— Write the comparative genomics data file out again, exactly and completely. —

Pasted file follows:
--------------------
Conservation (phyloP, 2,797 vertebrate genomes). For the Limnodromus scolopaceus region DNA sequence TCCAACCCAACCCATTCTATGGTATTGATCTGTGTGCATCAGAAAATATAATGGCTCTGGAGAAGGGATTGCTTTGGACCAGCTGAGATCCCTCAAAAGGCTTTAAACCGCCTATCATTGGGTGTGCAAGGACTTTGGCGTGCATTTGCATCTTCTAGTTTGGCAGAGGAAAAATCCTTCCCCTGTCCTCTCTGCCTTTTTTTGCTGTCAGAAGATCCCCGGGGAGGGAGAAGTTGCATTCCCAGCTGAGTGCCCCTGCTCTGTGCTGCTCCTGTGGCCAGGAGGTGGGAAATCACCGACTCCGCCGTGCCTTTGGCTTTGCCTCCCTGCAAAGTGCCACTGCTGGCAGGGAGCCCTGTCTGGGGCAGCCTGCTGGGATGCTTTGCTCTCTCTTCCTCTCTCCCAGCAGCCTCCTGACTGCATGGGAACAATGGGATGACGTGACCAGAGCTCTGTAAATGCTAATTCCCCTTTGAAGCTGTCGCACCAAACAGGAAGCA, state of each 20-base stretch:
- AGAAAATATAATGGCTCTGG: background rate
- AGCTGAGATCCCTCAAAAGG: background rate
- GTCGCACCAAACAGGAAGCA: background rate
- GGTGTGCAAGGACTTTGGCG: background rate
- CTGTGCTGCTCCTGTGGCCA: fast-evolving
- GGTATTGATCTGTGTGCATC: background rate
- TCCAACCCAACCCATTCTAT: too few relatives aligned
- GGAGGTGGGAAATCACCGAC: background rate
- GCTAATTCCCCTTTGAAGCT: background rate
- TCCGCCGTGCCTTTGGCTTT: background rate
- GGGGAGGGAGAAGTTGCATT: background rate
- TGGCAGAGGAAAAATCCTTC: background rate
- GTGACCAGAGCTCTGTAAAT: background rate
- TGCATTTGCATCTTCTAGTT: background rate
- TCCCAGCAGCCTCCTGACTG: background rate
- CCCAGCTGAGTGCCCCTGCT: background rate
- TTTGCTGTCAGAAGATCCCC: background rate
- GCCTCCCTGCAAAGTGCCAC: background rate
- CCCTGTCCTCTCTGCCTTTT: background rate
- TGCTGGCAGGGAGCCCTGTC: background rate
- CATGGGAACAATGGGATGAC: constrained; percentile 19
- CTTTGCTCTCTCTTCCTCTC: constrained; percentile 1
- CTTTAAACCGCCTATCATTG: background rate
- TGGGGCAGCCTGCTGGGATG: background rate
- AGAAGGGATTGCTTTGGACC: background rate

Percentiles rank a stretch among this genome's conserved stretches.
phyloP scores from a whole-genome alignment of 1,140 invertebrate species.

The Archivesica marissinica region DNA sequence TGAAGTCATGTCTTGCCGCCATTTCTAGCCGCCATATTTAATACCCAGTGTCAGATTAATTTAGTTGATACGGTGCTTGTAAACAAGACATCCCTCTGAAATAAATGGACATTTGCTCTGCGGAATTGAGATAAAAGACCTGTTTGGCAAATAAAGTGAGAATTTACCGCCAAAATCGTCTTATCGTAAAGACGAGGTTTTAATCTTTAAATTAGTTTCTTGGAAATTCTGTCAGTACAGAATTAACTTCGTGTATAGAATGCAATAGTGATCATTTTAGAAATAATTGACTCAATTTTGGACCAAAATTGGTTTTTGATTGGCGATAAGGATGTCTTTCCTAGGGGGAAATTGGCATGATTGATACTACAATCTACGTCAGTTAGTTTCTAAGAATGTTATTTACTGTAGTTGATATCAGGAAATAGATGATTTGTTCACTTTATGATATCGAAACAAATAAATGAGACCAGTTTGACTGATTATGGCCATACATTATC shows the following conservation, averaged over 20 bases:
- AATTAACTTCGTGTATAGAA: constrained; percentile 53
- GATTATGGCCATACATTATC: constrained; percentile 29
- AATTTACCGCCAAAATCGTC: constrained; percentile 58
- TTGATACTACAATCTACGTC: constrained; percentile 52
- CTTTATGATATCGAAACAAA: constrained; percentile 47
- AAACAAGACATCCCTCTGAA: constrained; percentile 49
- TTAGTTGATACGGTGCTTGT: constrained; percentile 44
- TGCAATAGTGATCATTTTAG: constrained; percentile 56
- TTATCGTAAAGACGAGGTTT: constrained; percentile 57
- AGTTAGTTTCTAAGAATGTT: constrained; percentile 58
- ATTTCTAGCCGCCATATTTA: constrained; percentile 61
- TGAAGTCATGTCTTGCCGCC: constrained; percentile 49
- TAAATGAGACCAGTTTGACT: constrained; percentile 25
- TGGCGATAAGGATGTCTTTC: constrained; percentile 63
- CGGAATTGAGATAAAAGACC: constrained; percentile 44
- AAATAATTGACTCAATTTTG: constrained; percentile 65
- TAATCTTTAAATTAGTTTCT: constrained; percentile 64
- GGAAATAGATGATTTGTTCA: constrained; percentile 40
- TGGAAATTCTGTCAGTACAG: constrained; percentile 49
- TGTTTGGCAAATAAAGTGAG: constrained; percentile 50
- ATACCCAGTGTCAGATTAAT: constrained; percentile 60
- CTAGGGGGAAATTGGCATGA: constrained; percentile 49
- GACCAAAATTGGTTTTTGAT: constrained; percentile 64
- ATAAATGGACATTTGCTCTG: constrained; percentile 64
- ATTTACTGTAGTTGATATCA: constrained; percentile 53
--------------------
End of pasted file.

Conservation (phyloP, 2,797 vertebrate genomes). For the Limnodromus scolopaceus region DNA sequence TCCAACCCAACCCATTCTATGGTATTGATCTGTGTGCATCAGAAAATATAATGGCTCTGGAGAAGGGATTGCTTTGGACCAGCTGAGATCCCTCAAAAGGCTTTAAACCGCCTATCATTGGGTGTGCAAGGACTTTGGCGTGCATTTGCATCTTCTAGTTTGGCAGAGGAAAAATCCTTCCCCTGTCCTCTCTGCCTTTTTTTGCTGTCAGAAGATCCCCGGGGAGGGAGAAGTTGCATTCCCAGCTGAGTGCCCCTGCTCTGTGCTGCTCCTGTGGCCAGGAGGTGGGAAATCACCGACTCCGCCGTGCCTTTGGCTTTGCCTCCCTGCAAAGTGCCACTGCTGGCAGGGAGCCCTGTCTGGGGCAGCCTGCTGGGATGCTTTGCTCTCTCTTCCTCTCTCCCAGCAGCCTCCTGACTGCATGGGAACAATGGGATGACGTGACCAGAGCTCTGTAAATGCTAATTCCCCTTTGAAGCTGTCGCACCAAACAGGAAGCA, state of each 20-base stretch:
- AGAAAATATAATGGCTCTGG: background rate
- AGCTGAGATCCCTCAAAAGG: background rate
- GTCGCACCAAACAGGAAGCA: background rate
- GGTGTGCAAGGACTTTGGCG: background rate
- CTGTGCTGCTCCTGTGGCCA: fast-evolving
- GGTATTGATCTGTGTGCATC: background rate
- TCCAACCCAACCCATTCTAT: too few relatives aligned
- GGAGGTGGGAAATCACCGAC: background rate
- GCTAATTCCCCTTTGAAGCT: background rate
- TCCGCCGTGCCTTTGGCTTT: background rate
- GGGGAGGGAGAAGTTGCATT: background rate
- TGGCAGAGGAAAAATCCTTC: background rate
- GTGACCAGAGCTCTGTAAAT: background rate
- TGCATTTGCATCTTCTAGTT: background rate
- TCCCAGCAGCCTCCTGACTG: background rate
- CCCAGCTGAGTGCCCCTGCT: background rate
- TTTGCTGTCAGAAGATCCCC: background rate
- GCCTCCCTGCAAAGTGCCAC: background rate
- CCCTGTCCTCTCTGCCTTTT: background rate
- TGCTGGCAGGGAGCCCTGTC: background rate
- CATGGGAACAATGGGATGAC: constrained; percentile 19
- CTTTGCTCTCTCTTCCTCTC: constrained; percentile 1
- CTTTAAACCGCCTATCATTG: background rate
- TGGGGCAGCCTGCTGGGATG: background rate
- AGAAGGGATTGCTTTGGACC: background rate

Percentiles rank a stretch among this genome's conserved stretches.
phyloP scores from a whole-genome alignment of 1,140 invertebrate species.

The Archivesica marissinica region DNA sequence TGAAGTCATGTCTTGCCGCCATTTCTAGCCGCCATATTTAATACCCAGTGTCAGATTAATTTAGTTGATACGGTGCTTGTAAACAAGACATCCCTCTGAAATAAATGGACATTTGCTCTGCGGAATTGAGATAAAAGACCTGTTTGGCAAATAAAGTGAGAATTTACCGCCAAAATCGTCTTATCGTAAAGACGAGGTTTTAATCTTTAAATTAGTTTCTTGGAAATTCTGTCAGTACAGAATTAACTTCGTGTATAGAATGCAATAGTGATCATTTTAGAAATAATTGACTCAATTTTGGACCAAAATTGGTTTTTGATTGGCGATAAGGATGTCTTTCCTAGGGGGAAATTGGCATGATTGATACTACAATCTACGTCAGTTAGTTTCTAAGAATGTTATTTACTGTAGTTGATATCAGGAAATAGATGATTTGTTCACTTTATGATATCGAAACAAATAAATGAGACCAGTTTGACTGATTATGGCCATACATTATC shows the following conservation, averaged over 20 bases:
- AATTAACTTCGTGTATAGAA: constrained; percentile 53
- GATTATGGCCATACATTATC: constrained; percentile 29
- AATTTACCGCCAAAATCGTC: constrained; percentile 58
- TTGATACTACAATCTACGTC: constrained; percentile 52
- CTTTATGATATCGAAACAAA: constrained; percentile 47
- AAACAAGACATCCCTCTGAA: constrained; percentile 49
- TTAGTTGATACGGTGCTTGT: constrained; percentile 44
- TGCAATAGTGATCATTTTAG: constrained; percentile 56
- TTATCGTAAAGACGAGGTTT: constrained; percentile 57
- AGTTAGTTTCTAAGAATGTT: constrained; percentile 58
- ATTTCTAGCCGCCATATTTA: constrained; percentile 61
- TGAAGTCATGTCTTGCCGCC: constrained; percentile 49
- TAAATGAGACCAGTTTGACT: constrained; percentile 25
- TGGCGATAAGGATGTCTTTC: constrained; percentile 63
- CGGAATTGAGATAAAAGACC: constrained; percentile 44
- AAATAATTGACTCAATTTTG: constrained; percentile 65
- TAATCTTTAAATTAGTTTCT: constrained; percentile 64
- GGAAATAGATGATTTGTTCA: constrained; percentile 40
- TGGAAATTCTGTCAGTACAG: constrained; percentile 49
- TGTTTGGCAAATAAAGTGAG: constrained; percentile 50
- ATACCCAGTGTCAGATTAAT: constrained; percentile 60
- CTAGGGGGAAATTGGCATGA: constrained; percentile 49
- GACCAAAATTGGTTTTTGAT: constrained; percentile 64
- ATAAATGGACATTTGCTCTG: constrained; percentile 64
- ATTTACTGTAGTTGATATCA: constrained; percentile 53